English-style Thermomix Crumpets, not Pikelets or Muffins (recipe by Thermomixer).   I know this isn’t a great picture, but sometimes I have to take a quick snap before my family and friends devour things.

You don’t need a Thermomix to make crumpets, but it sure helps.  I’ve made crumpets the conventional way, and when I got my Thermomix, crumpets were one of the first recipes I made.

So Why Thermomix Crumpets?
  • Temperature is all crucial to making crumpets.  If you want those lovely little holes, otherwise it’s thick dumpy bread I suppose.
  • The Thermomix will take care of temperature and also by leaving it in the bowl with the MC in place, it’s its very own proving chamber.
  • And making them by hand can be messy, but everything happens in the TM bowl and when its time to cook them, you just pour them out into the moulds.


Not a Thermomix owner

Use a stand mixer to do the mixing etc., then ¼ fill the sink (or a bucket) with warm water, cover the mixer bowl (with the dough in) with plastic wrap and gently lower the bowl into the warm water.  Make sure the water isn’t hot, if it’s over 50c you’ll kill the yeast.  Do this for the proofing times, and you’ll be good.  It might take a little bit longer to achieve the same results, but these crumpets are nothing like the little rubber things you get from the supermarket and soooo satisfying to make.

As Thermomixer says, “to freeze the leftover crumpets, separate them with go-between” and you’ll have breakfast sorted for days.

Find the whole story at  http://thermomix-er.blogspot.com.au/2008/07/i-luv-crumpets.html

This recipe is also in the “In the Mix” cookbook.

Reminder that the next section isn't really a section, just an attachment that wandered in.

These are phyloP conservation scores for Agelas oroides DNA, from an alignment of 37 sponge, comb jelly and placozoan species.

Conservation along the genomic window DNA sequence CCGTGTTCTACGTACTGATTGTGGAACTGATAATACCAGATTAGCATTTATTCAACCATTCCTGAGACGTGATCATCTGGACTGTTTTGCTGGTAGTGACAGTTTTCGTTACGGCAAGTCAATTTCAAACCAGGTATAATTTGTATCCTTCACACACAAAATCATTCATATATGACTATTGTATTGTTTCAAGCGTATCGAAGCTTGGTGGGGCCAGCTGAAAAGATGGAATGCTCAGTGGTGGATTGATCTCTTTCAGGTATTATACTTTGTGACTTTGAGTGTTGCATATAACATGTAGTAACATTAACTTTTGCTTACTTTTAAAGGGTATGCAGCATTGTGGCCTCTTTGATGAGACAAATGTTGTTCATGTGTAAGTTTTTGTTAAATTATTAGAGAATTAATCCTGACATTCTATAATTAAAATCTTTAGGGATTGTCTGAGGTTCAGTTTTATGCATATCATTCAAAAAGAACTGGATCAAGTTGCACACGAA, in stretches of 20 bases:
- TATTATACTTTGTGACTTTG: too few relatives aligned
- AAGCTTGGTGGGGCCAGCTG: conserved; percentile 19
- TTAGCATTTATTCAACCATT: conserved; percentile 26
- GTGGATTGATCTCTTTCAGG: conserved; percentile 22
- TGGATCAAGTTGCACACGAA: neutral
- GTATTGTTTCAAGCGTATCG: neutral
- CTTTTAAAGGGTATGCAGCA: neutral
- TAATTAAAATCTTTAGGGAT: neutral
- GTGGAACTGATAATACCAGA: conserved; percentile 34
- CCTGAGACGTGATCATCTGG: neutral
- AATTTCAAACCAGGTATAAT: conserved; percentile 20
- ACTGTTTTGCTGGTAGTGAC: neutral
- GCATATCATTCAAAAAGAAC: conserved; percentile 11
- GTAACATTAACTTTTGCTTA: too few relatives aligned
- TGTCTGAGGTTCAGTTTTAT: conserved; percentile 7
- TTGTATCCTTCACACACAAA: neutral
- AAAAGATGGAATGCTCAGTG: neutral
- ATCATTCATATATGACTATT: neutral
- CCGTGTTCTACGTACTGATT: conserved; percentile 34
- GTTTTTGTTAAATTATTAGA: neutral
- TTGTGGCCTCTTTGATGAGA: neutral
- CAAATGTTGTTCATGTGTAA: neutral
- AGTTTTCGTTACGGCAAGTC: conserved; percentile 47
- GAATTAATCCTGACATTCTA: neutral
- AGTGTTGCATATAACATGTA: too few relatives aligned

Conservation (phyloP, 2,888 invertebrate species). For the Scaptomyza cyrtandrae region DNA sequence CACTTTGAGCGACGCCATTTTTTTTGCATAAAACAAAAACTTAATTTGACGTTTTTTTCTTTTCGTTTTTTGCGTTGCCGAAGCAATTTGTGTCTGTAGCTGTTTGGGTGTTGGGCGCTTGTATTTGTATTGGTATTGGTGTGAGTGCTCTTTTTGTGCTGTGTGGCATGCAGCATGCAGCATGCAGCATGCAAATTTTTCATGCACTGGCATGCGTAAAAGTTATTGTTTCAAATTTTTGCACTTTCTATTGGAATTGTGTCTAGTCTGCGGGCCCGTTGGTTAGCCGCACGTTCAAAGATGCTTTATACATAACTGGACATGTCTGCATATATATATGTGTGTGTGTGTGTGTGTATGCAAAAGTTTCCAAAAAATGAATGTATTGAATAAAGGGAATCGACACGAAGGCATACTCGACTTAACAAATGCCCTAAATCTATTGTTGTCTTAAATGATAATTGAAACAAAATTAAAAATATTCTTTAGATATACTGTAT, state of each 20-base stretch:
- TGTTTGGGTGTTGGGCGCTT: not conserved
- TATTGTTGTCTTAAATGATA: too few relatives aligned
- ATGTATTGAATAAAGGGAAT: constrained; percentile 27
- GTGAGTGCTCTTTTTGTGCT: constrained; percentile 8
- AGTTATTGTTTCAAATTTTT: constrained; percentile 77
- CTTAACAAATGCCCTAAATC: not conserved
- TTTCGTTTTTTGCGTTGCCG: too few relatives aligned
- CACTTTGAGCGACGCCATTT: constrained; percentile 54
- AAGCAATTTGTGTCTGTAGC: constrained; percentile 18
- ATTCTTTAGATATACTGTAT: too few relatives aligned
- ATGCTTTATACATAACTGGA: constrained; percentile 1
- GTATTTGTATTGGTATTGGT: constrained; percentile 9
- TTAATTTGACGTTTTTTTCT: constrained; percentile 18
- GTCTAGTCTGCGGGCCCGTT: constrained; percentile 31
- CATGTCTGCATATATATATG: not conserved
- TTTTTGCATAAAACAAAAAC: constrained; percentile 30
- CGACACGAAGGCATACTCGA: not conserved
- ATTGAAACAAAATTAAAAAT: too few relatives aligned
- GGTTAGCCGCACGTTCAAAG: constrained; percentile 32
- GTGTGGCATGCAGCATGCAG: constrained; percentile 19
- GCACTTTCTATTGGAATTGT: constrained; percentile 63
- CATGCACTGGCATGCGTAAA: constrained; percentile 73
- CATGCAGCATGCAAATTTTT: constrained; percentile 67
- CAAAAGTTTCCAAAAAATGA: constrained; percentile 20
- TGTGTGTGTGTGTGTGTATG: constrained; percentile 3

5 from 1 reviews
Crumpets Thermomix
Cook time
Total time
  • 375 g bakers flour
  • ½ tsp caster sugar
  • 1 heaped tsp dried yeast
  • 300 ml tepid milk about
  • 200ml tepid water about
  • 1 egg
  • ½ tsp salt
  • ½ tsp bicarb soda
  • egg rings or something similar
  • Oil for greasing
  1. Place 1 Tbsp of the flour, sugar and yeast into TM bowl with 100ml of the milk into the Thermomix bowl. Set to mix for 3 minutes at 37°C on speed 2. The mixture should start to become frothy.
  2. Add remaining flour, milk, water, egg and salt. Mix for 10 seconds on speed 7.
  3. The mixture should resemble a thick batter rather than a bread mix. Add some more tepid water and mix again at speed 7 if necessary. Then mix for 8 minutes at 37°C on speed 1.
  4. Leave the mixture in the TM bowl to prove for about 1 hour or until the surface bubbles.
  5. Add the bicarb soda and gradually increase the speed to beat at the mixture for 2 minutes at speed 5.
  6. Oil the egg rings and frypan. Place the rings in the pan and heat for 1-2 minutes.
  7. Pour batter into each ring and cook for 5 minutes, or until the surface has dried and is full of holes. You may need to puncture a few holes for visual effect if you like. Lift off the rings and turn the crumpets to cook on the other side for a minute or until golden. Transfer to a rack to cool.
  8. Clean and oil rings and frypan and repeat process until all batter has been used.
  9. Serve warm with butter and your favourite topping.

If this recipe will take too long and you want food now. LOL  Try these pikelets


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    • Hi, I can’t remember exactly how many it will make but It makes a dinner plate full. Of course it will depend on how big you make them and how thick you make them. I have crumpet rings, they’re a bit larger than an egg ring so they don’t make as many. Don’t forget you can freeze them when they’re cooked off.